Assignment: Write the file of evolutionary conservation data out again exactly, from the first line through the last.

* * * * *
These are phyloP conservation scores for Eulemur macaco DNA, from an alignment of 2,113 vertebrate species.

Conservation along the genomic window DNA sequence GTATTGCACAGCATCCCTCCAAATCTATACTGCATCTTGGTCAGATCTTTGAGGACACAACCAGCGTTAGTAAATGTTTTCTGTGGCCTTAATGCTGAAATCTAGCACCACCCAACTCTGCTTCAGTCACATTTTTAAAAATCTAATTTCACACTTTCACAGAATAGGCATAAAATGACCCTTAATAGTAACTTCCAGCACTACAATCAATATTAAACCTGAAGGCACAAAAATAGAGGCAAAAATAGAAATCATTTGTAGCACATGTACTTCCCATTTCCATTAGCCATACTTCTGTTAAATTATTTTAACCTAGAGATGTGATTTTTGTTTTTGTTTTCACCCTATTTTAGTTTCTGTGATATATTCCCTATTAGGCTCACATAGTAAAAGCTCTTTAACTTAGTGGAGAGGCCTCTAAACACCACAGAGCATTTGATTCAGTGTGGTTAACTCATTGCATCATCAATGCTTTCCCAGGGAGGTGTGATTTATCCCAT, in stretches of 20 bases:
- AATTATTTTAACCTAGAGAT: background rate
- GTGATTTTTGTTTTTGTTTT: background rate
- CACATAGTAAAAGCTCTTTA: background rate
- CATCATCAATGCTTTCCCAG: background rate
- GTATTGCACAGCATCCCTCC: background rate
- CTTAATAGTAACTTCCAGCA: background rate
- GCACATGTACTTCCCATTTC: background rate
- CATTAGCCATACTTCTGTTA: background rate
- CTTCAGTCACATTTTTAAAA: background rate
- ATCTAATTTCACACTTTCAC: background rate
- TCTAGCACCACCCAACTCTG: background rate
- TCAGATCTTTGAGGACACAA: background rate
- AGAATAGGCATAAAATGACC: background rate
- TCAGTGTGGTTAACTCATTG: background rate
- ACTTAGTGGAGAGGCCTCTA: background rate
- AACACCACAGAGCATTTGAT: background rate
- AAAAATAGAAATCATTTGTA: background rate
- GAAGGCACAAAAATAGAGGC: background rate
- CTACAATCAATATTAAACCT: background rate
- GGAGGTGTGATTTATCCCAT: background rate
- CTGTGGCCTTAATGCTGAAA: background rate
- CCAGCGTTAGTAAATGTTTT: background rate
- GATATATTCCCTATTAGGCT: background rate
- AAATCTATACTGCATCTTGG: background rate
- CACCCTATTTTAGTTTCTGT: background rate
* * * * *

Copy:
These are phyloP conservation scores for Eulemur macaco DNA, from an alignment of 2,113 vertebrate species.

Conservation along the genomic window DNA sequence GTATTGCACAGCATCCCTCCAAATCTATACTGCATCTTGGTCAGATCTTTGAGGACACAACCAGCGTTAGTAAATGTTTTCTGTGGCCTTAATGCTGAAATCTAGCACCACCCAACTCTGCTTCAGTCACATTTTTAAAAATCTAATTTCACACTTTCACAGAATAGGCATAAAATGACCCTTAATAGTAACTTCCAGCACTACAATCAATATTAAACCTGAAGGCACAAAAATAGAGGCAAAAATAGAAATCATTTGTAGCACATGTACTTCCCATTTCCATTAGCCATACTTCTGTTAAATTATTTTAACCTAGAGATGTGATTTTTGTTTTTGTTTTCACCCTATTTTAGTTTCTGTGATATATTCCCTATTAGGCTCACATAGTAAAAGCTCTTTAACTTAGTGGAGAGGCCTCTAAACACCACAGAGCATTTGATTCAGTGTGGTTAACTCATTGCATCATCAATGCTTTCCCAGGGAGGTGTGATTTATCCCAT, in stretches of 20 bases:
- AATTATTTTAACCTAGAGAT: background rate
- GTGATTTTTGTTTTTGTTTT: background rate
- CACATAGTAAAAGCTCTTTA: background rate
- CATCATCAATGCTTTCCCAG: background rate
- GTATTGCACAGCATCCCTCC: background rate
- CTTAATAGTAACTTCCAGCA: background rate
- GCACATGTACTTCCCATTTC: background rate
- CATTAGCCATACTTCTGTTA: background rate
- CTTCAGTCACATTTTTAAAA: background rate
- ATCTAATTTCACACTTTCAC: background rate
- TCTAGCACCACCCAACTCTG: background rate
- TCAGATCTTTGAGGACACAA: background rate
- AGAATAGGCATAAAATGACC: background rate
- TCAGTGTGGTTAACTCATTG: background rate
- ACTTAGTGGAGAGGCCTCTA: background rate
- AACACCACAGAGCATTTGAT: background rate
- AAAAATAGAAATCATTTGTA: background rate
- GAAGGCACAAAAATAGAGGC: background rate
- CTACAATCAATATTAAACCT: background rate
- GGAGGTGTGATTTATCCCAT: background rate
- CTGTGGCCTTAATGCTGAAA: background rate
- CCAGCGTTAGTAAATGTTTT: background rate
- GATATATTCCCTATTAGGCT: background rate
- AAATCTATACTGCATCTTGG: background rate
- CACCCTATTTTAGTTTCTGT: background rate